The Martinsville Seven
By Peter Galuszka
Governor Ralph Northam will propose legislation to ban executions in the state. The move could end decades of systemic racism in the criminal justice system.
“I’ve strongly about this for a long time,” he was quoted as saying. The bill will be taken up by the General Assembly, which met in its 2021 session today.
If the bill passes, it would make Virginia the only Southern state to ban executions.
According to the Richmond Times Dispatch, 113 executions have been conducted in the state since the U.S. Supreme Court allowed executions to resume in 1976. Virginia’s vigorous efforts to kill those convicted of capital crimes gave it the dishonorable distinction of being No. 2 in the country after Texas which had 570 executions in that time frame.
Historically, African Americans have been executed at rates that exceed their numbers in the general population. Continue reading
Photo credit: Joe Mahoney, Richmond Times-Dispatch
By Dick Hall-Sizemore
Earlier this week, the governor had a ceremonial signing for the Marcus David Peters bill. This is the legislation that establishes a system to alert authorities of someone in a mental health crisis in order that mental health professionals can respond rather than just police. It is named after a young Richmond man who was experiencing a mental health crisis when he was shot and killed while attacking a policeman.
At the signing ceremony was Princess Blanding, Peters’ sister. She had been the most active and vocal supporter and advocate for such legislation. If you thought she expressed her gratitude to the Governor and the legislature for enacting the far-reaching legislation, you would be wrong.
In her remarks at the ceremony, addressing the Governor and legislators associated with the bill, she said, “Please take a moment to pat yourselves on the back for doing exactly what this racist, corrupt, and broken, I also add, system expected you to do: make the Marcus Alert bill a watered down, ineffective bill that will continue to ensure that having a mental health crisis results in a death sentence.” (The video of her remarks is here.) Continue reading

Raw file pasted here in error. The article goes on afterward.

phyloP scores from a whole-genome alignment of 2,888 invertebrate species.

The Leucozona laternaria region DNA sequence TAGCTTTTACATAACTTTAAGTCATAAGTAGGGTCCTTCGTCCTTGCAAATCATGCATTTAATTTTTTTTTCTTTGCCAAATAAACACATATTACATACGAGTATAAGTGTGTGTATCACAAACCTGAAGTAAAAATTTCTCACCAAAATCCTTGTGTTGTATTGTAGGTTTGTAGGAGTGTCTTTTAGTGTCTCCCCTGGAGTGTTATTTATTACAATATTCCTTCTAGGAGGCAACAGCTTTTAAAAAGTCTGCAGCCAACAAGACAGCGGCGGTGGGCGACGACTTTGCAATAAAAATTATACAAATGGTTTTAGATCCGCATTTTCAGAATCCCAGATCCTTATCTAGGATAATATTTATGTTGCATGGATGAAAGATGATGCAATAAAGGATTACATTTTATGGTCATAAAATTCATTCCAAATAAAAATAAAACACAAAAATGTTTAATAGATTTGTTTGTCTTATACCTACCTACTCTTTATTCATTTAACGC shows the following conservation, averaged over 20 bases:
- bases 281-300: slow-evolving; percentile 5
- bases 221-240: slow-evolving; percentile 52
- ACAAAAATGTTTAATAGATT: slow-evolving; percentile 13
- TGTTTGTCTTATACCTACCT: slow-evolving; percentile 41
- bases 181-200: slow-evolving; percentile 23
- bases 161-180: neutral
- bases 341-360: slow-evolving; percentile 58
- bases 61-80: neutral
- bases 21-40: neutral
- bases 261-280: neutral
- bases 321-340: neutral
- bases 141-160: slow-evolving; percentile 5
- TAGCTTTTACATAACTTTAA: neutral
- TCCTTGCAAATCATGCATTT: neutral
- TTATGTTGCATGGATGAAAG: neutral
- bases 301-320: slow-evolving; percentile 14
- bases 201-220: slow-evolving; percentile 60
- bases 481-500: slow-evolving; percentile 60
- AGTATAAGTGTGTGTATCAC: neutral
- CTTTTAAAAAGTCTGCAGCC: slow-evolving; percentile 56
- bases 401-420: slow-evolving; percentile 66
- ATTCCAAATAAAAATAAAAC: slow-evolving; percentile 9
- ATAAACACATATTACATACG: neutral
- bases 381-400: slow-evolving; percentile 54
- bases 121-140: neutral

by DJ Rippert
This landing may get bumpy. In late 2018 a chap was on a plane that landed at Reagan National Airport. He undoubtedly had the usual tools of travel — toothbrush, shave kit and clean socks. However, he also had 50 pounds of marijuana and 400 cartridges of hashish oil. Perhaps he got on the wrong plane expecting to land in Denver. The MWAA Police met him at baggage claim, offered to help him with his luggage and cuffed him up.
As arlnow.com reports, “Commonwealth’s Attorney Parisa Dehghani-Tafti and the attorney representing the alleged drug carrier agreed that the defendant would plead guilty to two felony charges and be placed on probation. After completing the probation and 200 hours of community service, he would be able to withdraw the pleas to the felony charges and instead plead guilty to two misdemeanor charges while having a $100 fine imposed but then suspended.” Continue reading
The Virginia Senate in its spread formation
by Dick Hall-Sizemore
It is time to check in on the progress of the endless session of the General Assembly. It is apparent that it was a mistake for the House to meet virtually. If the Delegates had been required to stay in Richmond the whole time, rather than being able to “attend” committee meetings and floor sessions from the comfort of their homes, they would have finished much quicker. But, maybe it is not endless; leaders of both houses are predicting they will be able to finish up by the end of next week.
Budget. The legislature has not gone through the formal process of getting the budget bill into conference and appointing conferees. Nevertheless, the chairs of the two money committees, Del. Luke Torian, D-Prince William, and Sen. Janet Howell, D-Fairfax, report they are close to a final budget deal, according to today’s Richmond Times-Dispatch.
But, Governor Northam is not happy with the approaches the two houses have taken and is threatening to throw cold water on any deal and veto it. He does not like the contingency spending that was in both the House and Senate versions of the budget bill, because those provisions commit funding that he wanted to keep in reserve due to uncertainty over the fiscal effects of the pandemic. He also does not like the legislature designating how most of the federal CARES money should be spent on COVID issues, thereby decreasing his flexibility over that $1 billion pot of money. (For a more detailed discussion of these issues, see my previous post here.)
Secretary of Finance Aubrey Layne repeated his earlier position, “We do not need a new budget for financial purposes.” That remark leads to the obvious question: “Then why did the governor call the special session?” Continue reading